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Will you qualify for student loan forgiveness under Biden's plan?

President-elect Joe Biden outlined several promises during his presidential campaign to rescue student loan debt. But not all borrowers qualify. Find out if you are eligible for student loan forgiveness under Biden’s plan. (iStock)

During his presidential campaign, President-elect Joe Biden outlined several promises in his plan to reduce student debt, including:

  • Immediate $10,000 forgiveness on federal loans
  • The chance to attend public college tuition-free if your family income is less than $125,000
  • Reduce the requirements for Public Service Loan Forgiveness (PSLF)

So, if Biden’s presidency plan moves forward, it may be time to ask if you will qualify for student loan forgiveness?

Who qualifies for student loan forgiveness?

In 2020, about one in four adults (nearly 45 million Americans) owed student loans. Added together, they equaled more than $1.5 trillion, according to Brookings Research. Biden’s "education beyond high school agenda" calls for making public colleges and universities tuition-free for all students with family incomes below $125,000.

A Biden presidency may also call for the cancelation of up to $10,000 in federal student loans for eligible borrowers. The catch? Student loan cancellation doesn't apply to private student loans.

If you have private student loans, refinancing your loans might still save you money. Use an ​online student loan refinancing calculator​ to get a sense of what your new monthly payments could be. You can also use Credible to compare rates and lenders within just minutes.


How much student loan debt will be forgiven?

Right now, a Biden Presidency would mandate the cancelation of up to $10,000 in federal student loans. If you make $25,000 or less per year, you won’t owe any payments on your undergraduate federal student loans and you won’t accrue any interest on your loans under the Biden plan.

If you make $25,000 or more per year, you pay 5% of your discretionary income toward your federal loans. After 20 years, if you made all your payments through the program, the remainder of the federal loans will be 100% forgiven.


What should you do if you have private student loans?

Students with private student loans don’t catch the same break as students with federal loans under the Biden plan. But, thanks to the CARES Act and interest rates at all-time lows, refinancing your student loans now could save you a bundle.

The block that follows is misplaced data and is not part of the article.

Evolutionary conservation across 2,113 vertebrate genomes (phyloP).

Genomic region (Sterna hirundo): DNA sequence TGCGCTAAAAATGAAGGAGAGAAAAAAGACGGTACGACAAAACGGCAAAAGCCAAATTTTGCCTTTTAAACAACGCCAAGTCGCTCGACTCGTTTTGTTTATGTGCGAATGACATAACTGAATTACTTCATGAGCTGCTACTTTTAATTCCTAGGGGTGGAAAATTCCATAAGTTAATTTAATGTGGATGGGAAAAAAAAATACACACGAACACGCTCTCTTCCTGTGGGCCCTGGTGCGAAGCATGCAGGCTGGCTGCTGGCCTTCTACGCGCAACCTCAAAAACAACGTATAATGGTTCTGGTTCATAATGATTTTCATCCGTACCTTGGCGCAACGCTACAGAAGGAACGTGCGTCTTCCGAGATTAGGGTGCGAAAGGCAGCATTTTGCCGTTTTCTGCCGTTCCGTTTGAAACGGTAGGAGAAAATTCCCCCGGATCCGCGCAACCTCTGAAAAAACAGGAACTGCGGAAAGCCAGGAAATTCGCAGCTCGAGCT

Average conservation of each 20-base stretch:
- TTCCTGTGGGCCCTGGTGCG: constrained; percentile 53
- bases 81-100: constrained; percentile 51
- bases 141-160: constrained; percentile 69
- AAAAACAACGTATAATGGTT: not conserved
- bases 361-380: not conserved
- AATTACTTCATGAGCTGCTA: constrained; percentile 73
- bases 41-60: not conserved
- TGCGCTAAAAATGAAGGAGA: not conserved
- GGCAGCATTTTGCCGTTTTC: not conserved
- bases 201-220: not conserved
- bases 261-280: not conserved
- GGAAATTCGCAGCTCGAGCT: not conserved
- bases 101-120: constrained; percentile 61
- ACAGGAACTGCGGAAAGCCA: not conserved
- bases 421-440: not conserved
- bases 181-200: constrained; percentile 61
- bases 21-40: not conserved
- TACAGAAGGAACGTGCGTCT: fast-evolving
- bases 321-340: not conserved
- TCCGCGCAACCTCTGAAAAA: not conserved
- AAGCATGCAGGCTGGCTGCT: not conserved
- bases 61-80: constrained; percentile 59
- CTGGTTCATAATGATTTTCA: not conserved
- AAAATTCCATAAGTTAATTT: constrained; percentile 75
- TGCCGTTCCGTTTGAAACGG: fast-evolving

If you have a private student loan you're considering refinancing, you can always use multi-lender marketplace Credible. With a private student loan refinance, you simply have to fill out one form to compare rates and access options from several lenders.

But refinancing doesn’t benefit everyone, so weigh the pros and cons before deciding.


  1. You may get a lower interest rate by refinancing your student loans. If you have good credit or a co-signer on your loans, lenders will reward you with a lower interest rate, which means you’ll pay a lot less interest over time. 
  2. One monthly payment makes budgeting much easier. Refinancing gives you the option to combine several loans into one new loan. Instead of keeping track of multiple bills, you only have to remember one payment each month.
  3. Adjusting the term on your loan may lower your payment. Refinancing also allows you to change your repayment terms. If you choose a shorter term, your monthly payment might go up, but you’ll pay off your loan faster. A longer-term will likely lower your monthly payment, but you’ll pay more in interest.  
  4. Switching lenders may give you better rates and terms. When you refinance your student loans, you also have the option to switch lenders. A new bank, credit union or online lender may offer better rates and terms than your current loan. 

Not sure how much you’ll save by refinancing? Use an online tool like ​Credible to view a rates table that compares rates from multiple lenders at once.​



  1. You might lose access to federal programs. Since you refinance your loans with a private lender, like a bank, or credit union, once you refinance your federal student loans, you lose access to federal programs. Programs might include income-driven repayment plansstudent loan forbearance, and the Public Service Loan Forgiveness program. 
  2. Most government loans come with flexible repayment terms. Most private loans do not. Once you choose your terms, you’re locked in unless you refinance again.
  3. It can be much more difficult to qualify for private loans vs. federal loans. To apply for a private loan, lenders look at your credit score and history, as well as stable income and employment. Although you may get a better rate with a private loan, only borrowers with a good credit score — usually 650 or better — will get the best rates.  

There might not be a better time to refinance than right now. Interest is temporarily at 0% on federal student loans to provide relief to student loan borrowers during COVID-19. Borrowers are also automatically in administrative forbearance, which means all monthly loan payments are temporarily suspended. This relief was supposed to end Dec. 31, 2020, but has been extended through the end of January 2021.